Dueling Dudettes - Five Stories of Badass Women from History

History has its share of colourful duels between men of all stations but they weren't the only ones hurling down insults, hauling out swords, or trying to make new orifices in their enemies with pistols.  Here are five stories featuring some badass dueling ladies.

1. Hyde Park Pistol Duel

Women pistol Dueling

Seems that women have been cattily insulting each other’s beauty and age for centries.  In London, 1792 a Mrs Elphinstone paid a visit to the home of Lady Braddock and insulted her host having said, “You have been a very beautiful woman. You have a very good autumnal face even now, but you must acknowledge that the lilies and roses are somewhat faded. Forty years ago, I am told, a young fellow could hardly gaze upon you with impunity.”  Despite Mrs Elphinstone belonging to society's upper class, the comment lacked both taste and class and angered Lady Braddock.  The women ended up dueling in HydePark to settle the matter.  They started with pistols where Mrs Elphinstone took the first shot and knocked Lady Braddock’s hat to the ground.  They then switched to swords where Lady Braddock struck a light wound to her opponent’s arm.  Satisfied, Lady Braddock returned home and Mrs Elphinstone sulked off to write a long letter of apology.

2. Duelo de Mujeres

Jose de Riberta duel of women

In a time when duels were often fought by men for a lady’s affection, these two women decided to switch the gender roles of the 16th century around. Isabella de Carazzi and Diambra de Pettinella had a very public duel in Naples, 1552 over the the highly sought-after bachelor Fabio de Zeresola.  Despite being in the eye of the public and on the tongues of gossips for years to follow the outcome of the duel was never recorded but, Spanish artist Jose de Riberta immortalized the story in his famous painting “Duelo de Mujeres” (“Duel of Women”) in 1636.  Much more romantic than “cat-fights” in downtown clubs between jealous girlfriends.

3. Feisty Frenchwoman


In 1886 Madame Astie de Valsayre and visiting American Miss Shelby took to the field of Waterloo (how significant!) to duel.  What caused these women to fight it out?  They had disagreed about the merits of French and American doctors and Miss Shelby insulted Madame Valsayre by calling the other woman “an idiot.”.  Miss Shelby was wounded in the duel, but managed to save face as it is reported that Madame Valsayre "warmly eulogized the conduct of the fair American and holds her up to the admiration and emulation of her sex".  Now if only Miley Cyrus and Sinead O’Connor had decided to duke it out with swords and pistols as opposed to tweets and blog posts!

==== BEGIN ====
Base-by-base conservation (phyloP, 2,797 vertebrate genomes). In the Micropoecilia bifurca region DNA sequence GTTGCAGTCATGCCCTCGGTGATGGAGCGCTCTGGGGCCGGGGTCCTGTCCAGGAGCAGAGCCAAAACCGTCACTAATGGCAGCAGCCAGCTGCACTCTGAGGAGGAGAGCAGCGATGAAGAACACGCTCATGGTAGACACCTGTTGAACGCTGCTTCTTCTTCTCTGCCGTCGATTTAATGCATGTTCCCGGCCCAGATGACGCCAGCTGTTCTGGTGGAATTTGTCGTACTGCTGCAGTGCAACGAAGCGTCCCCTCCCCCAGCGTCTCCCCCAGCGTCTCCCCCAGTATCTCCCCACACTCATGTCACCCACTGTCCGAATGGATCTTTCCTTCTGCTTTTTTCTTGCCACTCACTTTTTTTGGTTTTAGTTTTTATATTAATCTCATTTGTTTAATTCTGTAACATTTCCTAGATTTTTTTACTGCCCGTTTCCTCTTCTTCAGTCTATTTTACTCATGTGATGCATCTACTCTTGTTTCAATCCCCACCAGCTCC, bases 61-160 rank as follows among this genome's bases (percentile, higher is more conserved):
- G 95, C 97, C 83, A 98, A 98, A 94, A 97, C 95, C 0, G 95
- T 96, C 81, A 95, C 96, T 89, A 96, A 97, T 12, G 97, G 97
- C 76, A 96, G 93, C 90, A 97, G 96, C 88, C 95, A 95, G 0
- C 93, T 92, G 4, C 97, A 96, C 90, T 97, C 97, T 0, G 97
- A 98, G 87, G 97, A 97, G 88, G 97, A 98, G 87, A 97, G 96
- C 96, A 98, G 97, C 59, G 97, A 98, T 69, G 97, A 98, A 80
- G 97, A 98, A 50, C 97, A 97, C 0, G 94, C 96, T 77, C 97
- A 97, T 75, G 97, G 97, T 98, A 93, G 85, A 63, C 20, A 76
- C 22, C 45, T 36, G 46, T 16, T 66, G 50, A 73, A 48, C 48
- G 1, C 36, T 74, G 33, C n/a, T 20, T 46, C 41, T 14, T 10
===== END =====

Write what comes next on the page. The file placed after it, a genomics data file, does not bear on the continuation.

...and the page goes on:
4. The Nun Lieutenant


Catalina de Erauso was not happy with life in a Basque convent in the early years of the 17th century.  So, she ran away, donned the dress of a man and served as a lieutenant in the Spanish Army.  She gave herself the more masculine name of Francisco de Loyola though she is also known by her nickname La Monja Alférez, or The Nun Lieutenant.  She fought many duels as well as fought in the Arauco War serving under her own brother, a captain who didn’t even recognize her!  Her sex had been discovered on more than one occasion, but her fame seemed to save her and she was given a special dispensation by the pope to wear men’s clothing.  She left Spain in 1645 for the New World, took on the name Antonio de Erauso and became a mule driver.  How about that for blurred lines, Robin Thicke?

5. Foils and Flowers

Womendueling 02

In 1892 the first “emancipated” duel- called such because all parties involved, including principals and seconds, were women- was fought in Vaduz, the capital of Liechtenstein.  Even more interesting is that the duelists were royalty.  Princess Pauline Metternich and the Countess Kielmannsegg disagreed over a flower arrangement for an upcoming musical exhibition.  Both the ladies were injured; Princess Pauline received a cut on her nose while Countess Kielmannsegg’s arm received a light wound.  The outcome of the flower arrangement, however, was never made known.

Devon Boorman is the Co-Founder and Director of Academie Duello Centre for Swordplay, which has been active in Vancouver, Canada since 2004. Devon’s expertise centres on the Italian swordplay tradition including the arts of the Renaissance Italian rapier, sidesword, and longsword, as well as knife and unarmed techniques.
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